Sunday, November 14, 2004

The Ferry Ride

Ok, so here's the ferry ride I took from Siem Reap to Battambang...

The pickup truck came around right on schedule at about 5:30 am. I was the fifth person on board and they tied my bike to the back of the cab and loaded my bags. There were seats along the sides of the bed and our gear was stacked in the middle. We drove around picking up a couple people here, a couple people there. A couple more people. I believe about 15 total between the cab (extended) and bed. Plus all of our bags. By Cambodian standard we had it quite luxurious. Most Cambodians travel around in the back of pickups, 20-30 people crammed in. I've seen people riding on the hoods of trucks, standing on the running boards, sitting in the trunks of cars. The wealthier Cambodians have their own motorbikes, which can hold a family of five.

We then go along the road which turns into a one lane extension onto an embankment in the river / lake. It's the Siem Reap River, but the Tonle Sap (Lake) backs up in the wet season flooding the surrounding fields. So it's basically a narrow strip of land they call a road, with stilt houses and the occasional market lining the sides. We get dropped off when our pickup can't get an further along the road. So at this point, I have to load my bike up and push it along through a massive traffic jam consisting of a very large truck, lots of motos and bicycles, and hundreds of people. All seemingly going the exact opposite way that I'm going. After a good kilometer plus, I finally reach the "dock." Basically just a couple of boats tied up alongside the embankment.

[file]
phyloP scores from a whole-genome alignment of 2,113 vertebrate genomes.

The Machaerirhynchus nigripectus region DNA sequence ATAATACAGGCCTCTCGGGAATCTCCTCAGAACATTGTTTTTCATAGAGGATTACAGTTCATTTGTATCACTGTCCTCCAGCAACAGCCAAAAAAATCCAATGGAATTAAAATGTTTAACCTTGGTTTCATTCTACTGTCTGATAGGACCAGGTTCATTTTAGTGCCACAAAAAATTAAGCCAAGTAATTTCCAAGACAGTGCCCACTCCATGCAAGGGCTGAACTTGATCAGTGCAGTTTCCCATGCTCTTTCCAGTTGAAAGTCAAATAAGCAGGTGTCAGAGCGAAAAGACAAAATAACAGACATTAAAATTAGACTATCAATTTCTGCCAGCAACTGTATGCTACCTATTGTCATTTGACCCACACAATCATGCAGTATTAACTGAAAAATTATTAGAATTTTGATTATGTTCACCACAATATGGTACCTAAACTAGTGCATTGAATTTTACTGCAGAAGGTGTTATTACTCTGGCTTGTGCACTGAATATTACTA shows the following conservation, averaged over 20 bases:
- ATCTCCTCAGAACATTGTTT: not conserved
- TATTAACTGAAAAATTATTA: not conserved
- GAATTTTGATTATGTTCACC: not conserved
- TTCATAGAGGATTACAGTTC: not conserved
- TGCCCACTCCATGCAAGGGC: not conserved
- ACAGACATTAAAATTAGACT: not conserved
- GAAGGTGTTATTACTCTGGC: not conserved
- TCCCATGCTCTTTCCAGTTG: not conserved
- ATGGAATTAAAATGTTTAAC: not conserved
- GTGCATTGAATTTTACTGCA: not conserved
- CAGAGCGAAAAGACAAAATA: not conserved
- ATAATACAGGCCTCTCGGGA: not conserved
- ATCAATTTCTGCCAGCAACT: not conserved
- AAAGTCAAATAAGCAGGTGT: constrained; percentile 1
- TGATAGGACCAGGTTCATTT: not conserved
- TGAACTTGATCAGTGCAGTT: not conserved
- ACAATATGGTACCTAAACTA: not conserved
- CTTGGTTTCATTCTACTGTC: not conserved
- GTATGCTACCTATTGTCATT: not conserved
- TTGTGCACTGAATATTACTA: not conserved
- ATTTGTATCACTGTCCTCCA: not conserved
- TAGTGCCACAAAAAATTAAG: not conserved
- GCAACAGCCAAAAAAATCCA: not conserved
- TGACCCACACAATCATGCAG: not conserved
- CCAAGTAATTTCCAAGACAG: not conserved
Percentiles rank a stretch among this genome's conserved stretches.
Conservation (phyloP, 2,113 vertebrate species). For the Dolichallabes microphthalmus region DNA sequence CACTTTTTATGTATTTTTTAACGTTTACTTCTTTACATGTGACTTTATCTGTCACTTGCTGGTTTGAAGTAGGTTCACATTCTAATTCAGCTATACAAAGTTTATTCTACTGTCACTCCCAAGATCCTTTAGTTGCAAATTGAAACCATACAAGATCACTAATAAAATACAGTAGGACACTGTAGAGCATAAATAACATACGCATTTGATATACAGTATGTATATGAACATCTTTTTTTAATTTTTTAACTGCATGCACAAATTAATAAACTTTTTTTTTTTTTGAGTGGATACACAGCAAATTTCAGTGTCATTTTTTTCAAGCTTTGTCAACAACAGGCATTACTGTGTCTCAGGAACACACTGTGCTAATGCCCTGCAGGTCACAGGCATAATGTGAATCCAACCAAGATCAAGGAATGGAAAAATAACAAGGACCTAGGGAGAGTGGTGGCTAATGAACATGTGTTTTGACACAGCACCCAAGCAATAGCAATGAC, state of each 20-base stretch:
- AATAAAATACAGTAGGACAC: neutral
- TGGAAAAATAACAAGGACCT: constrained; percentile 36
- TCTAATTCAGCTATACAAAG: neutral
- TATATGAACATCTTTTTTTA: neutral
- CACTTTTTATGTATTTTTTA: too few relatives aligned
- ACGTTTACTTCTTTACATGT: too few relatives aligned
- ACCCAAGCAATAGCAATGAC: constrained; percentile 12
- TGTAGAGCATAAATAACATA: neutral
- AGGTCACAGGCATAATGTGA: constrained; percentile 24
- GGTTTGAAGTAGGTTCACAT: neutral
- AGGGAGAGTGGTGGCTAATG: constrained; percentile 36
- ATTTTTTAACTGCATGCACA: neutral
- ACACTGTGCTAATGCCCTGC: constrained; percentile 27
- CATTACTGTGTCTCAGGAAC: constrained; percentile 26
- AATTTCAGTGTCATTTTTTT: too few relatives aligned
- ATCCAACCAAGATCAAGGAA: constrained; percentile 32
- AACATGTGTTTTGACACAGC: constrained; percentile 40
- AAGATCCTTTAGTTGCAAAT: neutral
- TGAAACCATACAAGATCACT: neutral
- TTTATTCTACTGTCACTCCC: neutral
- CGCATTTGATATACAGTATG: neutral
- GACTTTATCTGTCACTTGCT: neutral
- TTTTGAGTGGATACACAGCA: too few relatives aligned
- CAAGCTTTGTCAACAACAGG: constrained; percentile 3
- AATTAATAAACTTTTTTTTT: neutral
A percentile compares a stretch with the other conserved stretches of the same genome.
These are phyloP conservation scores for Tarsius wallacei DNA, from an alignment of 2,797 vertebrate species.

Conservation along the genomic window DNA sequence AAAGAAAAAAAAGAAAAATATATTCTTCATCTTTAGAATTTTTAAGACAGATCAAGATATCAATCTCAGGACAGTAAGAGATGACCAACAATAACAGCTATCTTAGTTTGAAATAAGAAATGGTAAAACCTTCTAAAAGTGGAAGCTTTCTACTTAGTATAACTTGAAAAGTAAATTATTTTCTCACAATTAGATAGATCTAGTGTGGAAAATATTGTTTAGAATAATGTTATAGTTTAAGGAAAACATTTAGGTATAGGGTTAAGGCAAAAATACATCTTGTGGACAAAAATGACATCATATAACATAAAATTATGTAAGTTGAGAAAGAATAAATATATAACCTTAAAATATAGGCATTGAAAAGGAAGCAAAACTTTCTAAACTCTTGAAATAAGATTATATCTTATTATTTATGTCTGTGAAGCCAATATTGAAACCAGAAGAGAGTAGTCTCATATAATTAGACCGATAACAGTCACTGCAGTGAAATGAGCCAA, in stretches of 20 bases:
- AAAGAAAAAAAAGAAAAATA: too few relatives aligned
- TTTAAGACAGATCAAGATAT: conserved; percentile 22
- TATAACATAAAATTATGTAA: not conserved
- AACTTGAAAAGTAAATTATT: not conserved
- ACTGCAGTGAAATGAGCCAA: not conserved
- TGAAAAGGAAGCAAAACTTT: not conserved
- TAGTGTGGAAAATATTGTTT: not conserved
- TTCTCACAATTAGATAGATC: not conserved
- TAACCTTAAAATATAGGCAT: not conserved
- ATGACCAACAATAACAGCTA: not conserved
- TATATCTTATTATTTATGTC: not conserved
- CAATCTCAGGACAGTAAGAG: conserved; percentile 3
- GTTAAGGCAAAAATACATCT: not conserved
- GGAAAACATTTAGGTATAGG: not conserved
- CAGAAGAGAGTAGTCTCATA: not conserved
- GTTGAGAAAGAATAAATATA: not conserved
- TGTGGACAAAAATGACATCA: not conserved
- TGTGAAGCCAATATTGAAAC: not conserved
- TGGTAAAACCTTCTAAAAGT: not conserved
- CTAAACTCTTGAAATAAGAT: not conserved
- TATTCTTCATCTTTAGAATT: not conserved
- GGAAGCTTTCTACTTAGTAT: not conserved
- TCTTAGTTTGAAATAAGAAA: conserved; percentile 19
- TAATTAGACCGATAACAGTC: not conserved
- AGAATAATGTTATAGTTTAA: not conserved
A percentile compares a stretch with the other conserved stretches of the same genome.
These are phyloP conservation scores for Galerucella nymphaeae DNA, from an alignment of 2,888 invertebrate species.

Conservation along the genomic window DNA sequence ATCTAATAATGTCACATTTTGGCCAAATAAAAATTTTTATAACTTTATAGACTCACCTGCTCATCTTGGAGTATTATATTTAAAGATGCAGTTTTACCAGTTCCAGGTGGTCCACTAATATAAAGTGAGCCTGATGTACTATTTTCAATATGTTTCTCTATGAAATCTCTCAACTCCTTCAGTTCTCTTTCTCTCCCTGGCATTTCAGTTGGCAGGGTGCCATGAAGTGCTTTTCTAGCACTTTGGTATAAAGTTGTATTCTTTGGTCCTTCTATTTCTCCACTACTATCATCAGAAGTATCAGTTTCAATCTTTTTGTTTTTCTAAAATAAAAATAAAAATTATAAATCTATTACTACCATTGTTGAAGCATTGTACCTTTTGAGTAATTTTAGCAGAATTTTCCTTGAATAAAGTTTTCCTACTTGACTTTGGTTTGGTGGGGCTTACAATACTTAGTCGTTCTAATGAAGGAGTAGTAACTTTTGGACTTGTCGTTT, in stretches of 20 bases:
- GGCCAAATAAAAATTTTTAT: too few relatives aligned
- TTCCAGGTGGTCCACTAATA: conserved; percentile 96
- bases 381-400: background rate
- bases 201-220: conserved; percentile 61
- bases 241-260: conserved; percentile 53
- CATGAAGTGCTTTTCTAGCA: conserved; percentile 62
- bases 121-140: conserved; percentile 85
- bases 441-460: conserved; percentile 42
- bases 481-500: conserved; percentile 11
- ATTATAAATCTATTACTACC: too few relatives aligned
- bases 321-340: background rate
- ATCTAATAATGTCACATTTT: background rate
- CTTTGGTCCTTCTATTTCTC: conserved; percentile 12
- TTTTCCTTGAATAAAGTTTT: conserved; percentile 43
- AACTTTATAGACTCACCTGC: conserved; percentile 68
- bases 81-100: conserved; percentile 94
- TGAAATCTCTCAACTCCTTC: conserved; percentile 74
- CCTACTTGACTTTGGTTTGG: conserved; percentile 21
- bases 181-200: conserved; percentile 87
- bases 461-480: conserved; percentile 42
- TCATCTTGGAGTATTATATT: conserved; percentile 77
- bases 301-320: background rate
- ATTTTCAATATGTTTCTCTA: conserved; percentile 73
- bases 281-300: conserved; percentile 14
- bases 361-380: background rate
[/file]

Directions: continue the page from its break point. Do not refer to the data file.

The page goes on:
We eventually get the boat loaded and head down the river / lake. Kind of like floating through a flooded forest. Submerged trees formed a channel for our boat as we winded are way down to the lake. Once we cleared the trees, our boat stalled and the waves on the lake began rocking us back and forth. At this point, I noticed that there were no life preservers on the roof of the boat, were I was sitting. Scanning the nearby "coastline" (just more submerged trees) I began calculating how far I'd have to swim if we started going down. Fortunately, I was able to hang on to the railings as we plunged back forth across the waves and the engine was soon restarted.

It was a short foray across the lake as we then entered the river / lake to Battambang. More submerged trees and numerous stilted and floating Vietnamese villages. They even have temples that are built on stilts. Lots of little children swimming in the river (which didn't look too enticing at first, but after 4 or 5 hours in that heat was quite tempting). After several hours of winding through this channel between tree limbs, we finally hit a much wider area of the river. Gradually, the shores of the river emerged and almost 7 hours after we left Siem Reap, we made it to Battambang.

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